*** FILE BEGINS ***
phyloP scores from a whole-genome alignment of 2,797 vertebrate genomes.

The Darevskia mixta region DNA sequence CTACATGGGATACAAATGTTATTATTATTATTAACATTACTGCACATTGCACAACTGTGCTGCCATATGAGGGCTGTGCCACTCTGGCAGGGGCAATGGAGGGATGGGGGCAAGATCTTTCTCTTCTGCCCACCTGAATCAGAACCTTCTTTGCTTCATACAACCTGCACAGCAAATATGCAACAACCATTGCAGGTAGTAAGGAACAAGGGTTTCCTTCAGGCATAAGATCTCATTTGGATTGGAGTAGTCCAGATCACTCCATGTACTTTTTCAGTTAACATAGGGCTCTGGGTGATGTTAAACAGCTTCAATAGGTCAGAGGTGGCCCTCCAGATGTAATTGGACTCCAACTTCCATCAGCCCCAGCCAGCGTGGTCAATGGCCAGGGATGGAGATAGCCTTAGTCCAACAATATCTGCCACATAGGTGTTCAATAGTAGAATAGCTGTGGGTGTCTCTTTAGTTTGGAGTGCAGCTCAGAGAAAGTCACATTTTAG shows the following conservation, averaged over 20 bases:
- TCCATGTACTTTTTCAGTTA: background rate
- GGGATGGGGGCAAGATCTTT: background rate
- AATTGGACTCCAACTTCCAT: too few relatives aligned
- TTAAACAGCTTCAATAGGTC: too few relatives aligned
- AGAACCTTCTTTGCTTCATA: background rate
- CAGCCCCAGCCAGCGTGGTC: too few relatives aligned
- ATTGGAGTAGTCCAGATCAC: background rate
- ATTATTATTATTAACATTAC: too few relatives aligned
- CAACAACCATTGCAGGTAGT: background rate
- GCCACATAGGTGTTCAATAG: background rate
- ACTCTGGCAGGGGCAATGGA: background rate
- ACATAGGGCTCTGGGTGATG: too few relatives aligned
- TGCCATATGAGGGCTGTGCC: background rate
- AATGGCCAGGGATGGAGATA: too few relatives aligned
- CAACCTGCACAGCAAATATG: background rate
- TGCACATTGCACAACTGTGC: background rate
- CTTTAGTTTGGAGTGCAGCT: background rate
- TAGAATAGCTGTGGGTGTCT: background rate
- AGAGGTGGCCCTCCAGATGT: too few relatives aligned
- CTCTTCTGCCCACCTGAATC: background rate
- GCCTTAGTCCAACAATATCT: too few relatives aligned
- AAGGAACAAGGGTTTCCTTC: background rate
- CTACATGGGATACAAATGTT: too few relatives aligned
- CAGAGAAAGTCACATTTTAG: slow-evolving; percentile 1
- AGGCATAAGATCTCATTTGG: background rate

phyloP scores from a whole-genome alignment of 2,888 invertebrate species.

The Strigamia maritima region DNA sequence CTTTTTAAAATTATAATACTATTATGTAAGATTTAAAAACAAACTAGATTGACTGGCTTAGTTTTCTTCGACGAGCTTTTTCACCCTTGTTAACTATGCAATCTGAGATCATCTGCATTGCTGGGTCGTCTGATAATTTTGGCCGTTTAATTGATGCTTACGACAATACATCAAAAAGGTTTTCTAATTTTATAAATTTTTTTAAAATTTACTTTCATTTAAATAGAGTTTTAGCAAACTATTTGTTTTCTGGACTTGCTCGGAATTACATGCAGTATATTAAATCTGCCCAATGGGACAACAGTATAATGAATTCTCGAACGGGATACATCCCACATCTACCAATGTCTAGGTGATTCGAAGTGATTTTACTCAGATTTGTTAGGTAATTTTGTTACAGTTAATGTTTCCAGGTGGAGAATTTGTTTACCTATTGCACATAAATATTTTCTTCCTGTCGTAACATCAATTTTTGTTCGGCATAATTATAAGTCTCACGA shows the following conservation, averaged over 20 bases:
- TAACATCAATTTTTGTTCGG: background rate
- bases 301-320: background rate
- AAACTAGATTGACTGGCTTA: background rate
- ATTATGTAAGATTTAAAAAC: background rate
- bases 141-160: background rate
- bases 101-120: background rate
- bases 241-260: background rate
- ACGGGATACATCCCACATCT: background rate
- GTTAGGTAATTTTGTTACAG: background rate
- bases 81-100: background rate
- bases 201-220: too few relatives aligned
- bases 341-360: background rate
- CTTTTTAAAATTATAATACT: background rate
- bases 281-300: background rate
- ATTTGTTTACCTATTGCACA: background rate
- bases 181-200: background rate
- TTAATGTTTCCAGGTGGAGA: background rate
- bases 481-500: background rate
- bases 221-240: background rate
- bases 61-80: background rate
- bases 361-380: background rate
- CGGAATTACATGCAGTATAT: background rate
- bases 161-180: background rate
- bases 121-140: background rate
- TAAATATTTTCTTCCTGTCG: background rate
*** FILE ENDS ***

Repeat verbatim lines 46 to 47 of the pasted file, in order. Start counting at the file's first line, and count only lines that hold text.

- TTAATGTTTCCAGGTGGAGA: background rate
- bases 481-500: background rate